I don't think I would have worked with companies as big as Yahoo! and Sports Illustrated had it not been for the fact that my art is relevant to the internet. GIF art gives me exposure at a faster rate than traditional art would have. I was trained at a traditional art school but I feel in love with internet art because I could create work fast and for the masses.
Famous internet artists like Pertra Cortright and Olia Lialina are two females I respect for legitimizing the field. But they are white females who don't necessarily share my perspective as a black female through their work. There is no black female version of them yet. I don't think there has to be. Currently when I seen GIF art that has a racial or political agenda, it was made by microbloggers or students who have not yet had the commercial outlet I mentioned.
I know that as more people take GIF art more seriously and collaborate more with gif artists, that it will be more diverse. When gif artists can start making a living off creating GIF art it will attract people who feel they can share their perspective through the medium."
"I've noticed art coming from creators from all over the globe. I personally have never really taken it upon myself to investigate the racial background of these artists but I don't recall ever meeting any other black GIF artists... yet. I don't think that this medium is lacking diversity at all since it's a form of internet art that can spawn from literally anyone anywhere.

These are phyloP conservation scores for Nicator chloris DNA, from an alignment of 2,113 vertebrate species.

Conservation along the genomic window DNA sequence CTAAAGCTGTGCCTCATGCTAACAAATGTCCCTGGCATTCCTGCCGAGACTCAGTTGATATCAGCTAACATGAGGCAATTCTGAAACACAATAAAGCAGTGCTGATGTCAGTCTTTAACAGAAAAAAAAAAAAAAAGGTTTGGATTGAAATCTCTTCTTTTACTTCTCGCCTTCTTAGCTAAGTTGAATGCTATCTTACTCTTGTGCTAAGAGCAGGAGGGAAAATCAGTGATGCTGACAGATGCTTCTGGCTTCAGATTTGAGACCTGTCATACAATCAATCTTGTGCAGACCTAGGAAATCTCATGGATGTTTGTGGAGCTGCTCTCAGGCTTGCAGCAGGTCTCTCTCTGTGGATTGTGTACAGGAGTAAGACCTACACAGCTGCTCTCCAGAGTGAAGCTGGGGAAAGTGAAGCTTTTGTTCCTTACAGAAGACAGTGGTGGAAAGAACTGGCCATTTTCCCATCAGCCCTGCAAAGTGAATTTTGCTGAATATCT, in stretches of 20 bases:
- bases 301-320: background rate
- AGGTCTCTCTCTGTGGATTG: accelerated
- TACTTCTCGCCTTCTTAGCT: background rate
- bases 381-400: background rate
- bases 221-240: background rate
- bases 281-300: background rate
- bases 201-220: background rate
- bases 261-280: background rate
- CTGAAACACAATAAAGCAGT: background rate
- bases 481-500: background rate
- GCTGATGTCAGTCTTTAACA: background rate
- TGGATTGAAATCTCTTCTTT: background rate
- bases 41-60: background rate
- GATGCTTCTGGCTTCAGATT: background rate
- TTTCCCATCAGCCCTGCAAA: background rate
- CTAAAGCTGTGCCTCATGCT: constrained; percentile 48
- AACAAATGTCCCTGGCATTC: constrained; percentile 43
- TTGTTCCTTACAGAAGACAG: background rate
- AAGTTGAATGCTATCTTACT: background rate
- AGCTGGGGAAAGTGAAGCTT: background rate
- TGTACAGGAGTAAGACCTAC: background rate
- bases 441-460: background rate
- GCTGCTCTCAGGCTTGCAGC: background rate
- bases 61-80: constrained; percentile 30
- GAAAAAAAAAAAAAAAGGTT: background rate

I've met a few black net artists that focus on still works, but not so much animations. Maybe that's their next move, since GIF art is pretty new to popularity. One reason why GIF art and other forms of net art is not very popular in the black community could be because it's not very popular in black pop culture. I have always been into a wide variety of art from many different cultures and, in a way, GIF art found me. A year ago I wouldn't have predicted that I'd currently be making short web animations. The things that I was into lead me into this digital world. If net art started to appear in black music and fashion, then I'm sure there would be a rise in the number black GIF artists appearing around the net."
"As far as being underrepresented, I haven't personally felt it. However, I think there are a ton of age old reasons we get unnoticed across all platforms. With my personal work, I definitely try and focus on using ethnic subjects. Not so much a political statement but more of an aesthetic and color palette. I actually had a conversation with my friend about black artists using mediums such as GIF/video art. I feel like we are underrepresented because we aren't doing 'the norm' of what the art world or whatever world is used to us doing. I could be wrong but unless we are making art like Kara Walker or carbon copies of Basquiat, we aren't noticed. Some of this, however is due to GIF and video artistry being a relatively popular means of expression now. Because of the internet, it makes it that much harder for not just black artists but artists in general to be seen. There's so much out there."